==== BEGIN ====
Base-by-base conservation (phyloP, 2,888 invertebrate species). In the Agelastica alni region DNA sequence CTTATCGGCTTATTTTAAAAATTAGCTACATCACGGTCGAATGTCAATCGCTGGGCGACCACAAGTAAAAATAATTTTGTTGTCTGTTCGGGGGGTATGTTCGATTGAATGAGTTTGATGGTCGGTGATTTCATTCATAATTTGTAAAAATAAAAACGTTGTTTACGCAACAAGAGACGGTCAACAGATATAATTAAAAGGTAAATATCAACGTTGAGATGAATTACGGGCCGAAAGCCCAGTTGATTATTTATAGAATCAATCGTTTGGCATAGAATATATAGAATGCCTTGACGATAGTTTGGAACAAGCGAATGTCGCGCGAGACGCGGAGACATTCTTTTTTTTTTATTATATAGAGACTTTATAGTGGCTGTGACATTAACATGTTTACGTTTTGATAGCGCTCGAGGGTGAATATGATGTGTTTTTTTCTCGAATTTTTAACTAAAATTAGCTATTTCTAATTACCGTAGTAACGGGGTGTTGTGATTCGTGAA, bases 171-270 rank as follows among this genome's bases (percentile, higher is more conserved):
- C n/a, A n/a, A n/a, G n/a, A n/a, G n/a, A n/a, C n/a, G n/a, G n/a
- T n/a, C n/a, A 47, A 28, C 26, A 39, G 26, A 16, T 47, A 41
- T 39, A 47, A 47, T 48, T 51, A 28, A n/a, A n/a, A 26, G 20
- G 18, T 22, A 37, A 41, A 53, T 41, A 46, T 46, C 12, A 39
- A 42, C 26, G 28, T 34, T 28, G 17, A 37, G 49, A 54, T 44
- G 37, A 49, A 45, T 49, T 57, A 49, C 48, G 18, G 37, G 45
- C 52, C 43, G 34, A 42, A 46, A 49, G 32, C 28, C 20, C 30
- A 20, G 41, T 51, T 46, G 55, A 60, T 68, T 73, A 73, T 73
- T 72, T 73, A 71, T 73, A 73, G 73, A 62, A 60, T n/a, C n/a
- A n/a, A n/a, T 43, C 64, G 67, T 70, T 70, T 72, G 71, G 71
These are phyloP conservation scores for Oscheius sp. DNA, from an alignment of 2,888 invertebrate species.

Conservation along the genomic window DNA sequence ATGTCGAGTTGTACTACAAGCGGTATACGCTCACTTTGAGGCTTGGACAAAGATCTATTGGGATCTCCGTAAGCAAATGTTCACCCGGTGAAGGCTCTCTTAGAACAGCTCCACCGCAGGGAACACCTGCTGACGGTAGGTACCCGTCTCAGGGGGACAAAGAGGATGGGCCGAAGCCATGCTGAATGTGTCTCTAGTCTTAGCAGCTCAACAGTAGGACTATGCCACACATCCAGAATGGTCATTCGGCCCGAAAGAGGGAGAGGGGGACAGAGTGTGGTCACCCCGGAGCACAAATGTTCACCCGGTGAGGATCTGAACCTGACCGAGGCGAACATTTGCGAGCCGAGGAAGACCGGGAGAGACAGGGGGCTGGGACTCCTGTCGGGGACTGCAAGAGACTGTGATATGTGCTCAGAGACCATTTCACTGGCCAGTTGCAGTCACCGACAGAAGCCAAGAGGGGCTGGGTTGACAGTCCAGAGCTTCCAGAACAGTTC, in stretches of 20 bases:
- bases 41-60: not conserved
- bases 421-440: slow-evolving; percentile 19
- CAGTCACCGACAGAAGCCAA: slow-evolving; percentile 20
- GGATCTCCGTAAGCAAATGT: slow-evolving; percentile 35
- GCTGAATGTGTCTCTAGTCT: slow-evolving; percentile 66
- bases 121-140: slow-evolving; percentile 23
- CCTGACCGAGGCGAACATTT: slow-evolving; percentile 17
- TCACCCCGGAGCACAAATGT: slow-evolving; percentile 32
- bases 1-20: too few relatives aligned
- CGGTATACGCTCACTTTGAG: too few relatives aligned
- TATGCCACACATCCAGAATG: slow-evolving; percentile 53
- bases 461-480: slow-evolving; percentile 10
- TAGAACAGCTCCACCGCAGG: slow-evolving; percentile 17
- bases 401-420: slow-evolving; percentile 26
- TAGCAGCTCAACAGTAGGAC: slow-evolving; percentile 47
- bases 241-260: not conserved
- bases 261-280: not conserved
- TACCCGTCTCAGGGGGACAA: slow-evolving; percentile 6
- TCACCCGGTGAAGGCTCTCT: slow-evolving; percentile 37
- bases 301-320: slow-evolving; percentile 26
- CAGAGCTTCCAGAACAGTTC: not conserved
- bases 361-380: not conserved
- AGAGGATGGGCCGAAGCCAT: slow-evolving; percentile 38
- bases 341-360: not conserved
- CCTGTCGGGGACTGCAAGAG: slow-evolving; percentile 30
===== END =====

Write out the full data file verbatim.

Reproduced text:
Base-by-base conservation (phyloP, 2,888 invertebrate species). In the Agelastica alni region DNA sequence CTTATCGGCTTATTTTAAAAATTAGCTACATCACGGTCGAATGTCAATCGCTGGGCGACCACAAGTAAAAATAATTTTGTTGTCTGTTCGGGGGGTATGTTCGATTGAATGAGTTTGATGGTCGGTGATTTCATTCATAATTTGTAAAAATAAAAACGTTGTTTACGCAACAAGAGACGGTCAACAGATATAATTAAAAGGTAAATATCAACGTTGAGATGAATTACGGGCCGAAAGCCCAGTTGATTATTTATAGAATCAATCGTTTGGCATAGAATATATAGAATGCCTTGACGATAGTTTGGAACAAGCGAATGTCGCGCGAGACGCGGAGACATTCTTTTTTTTTTATTATATAGAGACTTTATAGTGGCTGTGACATTAACATGTTTACGTTTTGATAGCGCTCGAGGGTGAATATGATGTGTTTTTTTCTCGAATTTTTAACTAAAATTAGCTATTTCTAATTACCGTAGTAACGGGGTGTTGTGATTCGTGAA, bases 171-270 rank as follows among this genome's bases (percentile, higher is more conserved):
- C n/a, A n/a, A n/a, G n/a, A n/a, G n/a, A n/a, C n/a, G n/a, G n/a
- T n/a, C n/a, A 47, A 28, C 26, A 39, G 26, A 16, T 47, A 41
- T 39, A 47, A 47, T 48, T 51, A 28, A n/a, A n/a, A 26, G 20
- G 18, T 22, A 37, A 41, A 53, T 41, A 46, T 46, C 12, A 39
- A 42, C 26, G 28, T 34, T 28, G 17, A 37, G 49, A 54, T 44
- G 37, A 49, A 45, T 49, T 57, A 49, C 48, G 18, G 37, G 45
- C 52, C 43, G 34, A 42, A 46, A 49, G 32, C 28, C 20, C 30
- A 20, G 41, T 51, T 46, G 55, A 60, T 68, T 73, A 73, T 73
- T 72, T 73, A 71, T 73, A 73, G 73, A 62, A 60, T n/a, C n/a
- A n/a, A n/a, T 43, C 64, G 67, T 70, T 70, T 72, G 71, G 71
These are phyloP conservation scores for Oscheius sp. DNA, from an alignment of 2,888 invertebrate species.

Conservation along the genomic window DNA sequence ATGTCGAGTTGTACTACAAGCGGTATACGCTCACTTTGAGGCTTGGACAAAGATCTATTGGGATCTCCGTAAGCAAATGTTCACCCGGTGAAGGCTCTCTTAGAACAGCTCCACCGCAGGGAACACCTGCTGACGGTAGGTACCCGTCTCAGGGGGACAAAGAGGATGGGCCGAAGCCATGCTGAATGTGTCTCTAGTCTTAGCAGCTCAACAGTAGGACTATGCCACACATCCAGAATGGTCATTCGGCCCGAAAGAGGGAGAGGGGGACAGAGTGTGGTCACCCCGGAGCACAAATGTTCACCCGGTGAGGATCTGAACCTGACCGAGGCGAACATTTGCGAGCCGAGGAAGACCGGGAGAGACAGGGGGCTGGGACTCCTGTCGGGGACTGCAAGAGACTGTGATATGTGCTCAGAGACCATTTCACTGGCCAGTTGCAGTCACCGACAGAAGCCAAGAGGGGCTGGGTTGACAGTCCAGAGCTTCCAGAACAGTTC, in stretches of 20 bases:
- bases 41-60: not conserved
- bases 421-440: slow-evolving; percentile 19
- CAGTCACCGACAGAAGCCAA: slow-evolving; percentile 20
- GGATCTCCGTAAGCAAATGT: slow-evolving; percentile 35
- GCTGAATGTGTCTCTAGTCT: slow-evolving; percentile 66
- bases 121-140: slow-evolving; percentile 23
- CCTGACCGAGGCGAACATTT: slow-evolving; percentile 17
- TCACCCCGGAGCACAAATGT: slow-evolving; percentile 32
- bases 1-20: too few relatives aligned
- CGGTATACGCTCACTTTGAG: too few relatives aligned
- TATGCCACACATCCAGAATG: slow-evolving; percentile 53
- bases 461-480: slow-evolving; percentile 10
- TAGAACAGCTCCACCGCAGG: slow-evolving; percentile 17
- bases 401-420: slow-evolving; percentile 26
- TAGCAGCTCAACAGTAGGAC: slow-evolving; percentile 47
- bases 241-260: not conserved
- bases 261-280: not conserved
- TACCCGTCTCAGGGGGACAA: slow-evolving; percentile 6
- TCACCCGGTGAAGGCTCTCT: slow-evolving; percentile 37
- bases 301-320: slow-evolving; percentile 26
- CAGAGCTTCCAGAACAGTTC: not conserved
- bases 361-380: not conserved
- AGAGGATGGGCCGAAGCCAT: slow-evolving; percentile 38
- bases 341-360: not conserved
- CCTGTCGGGGACTGCAAGAG: slow-evolving; percentile 30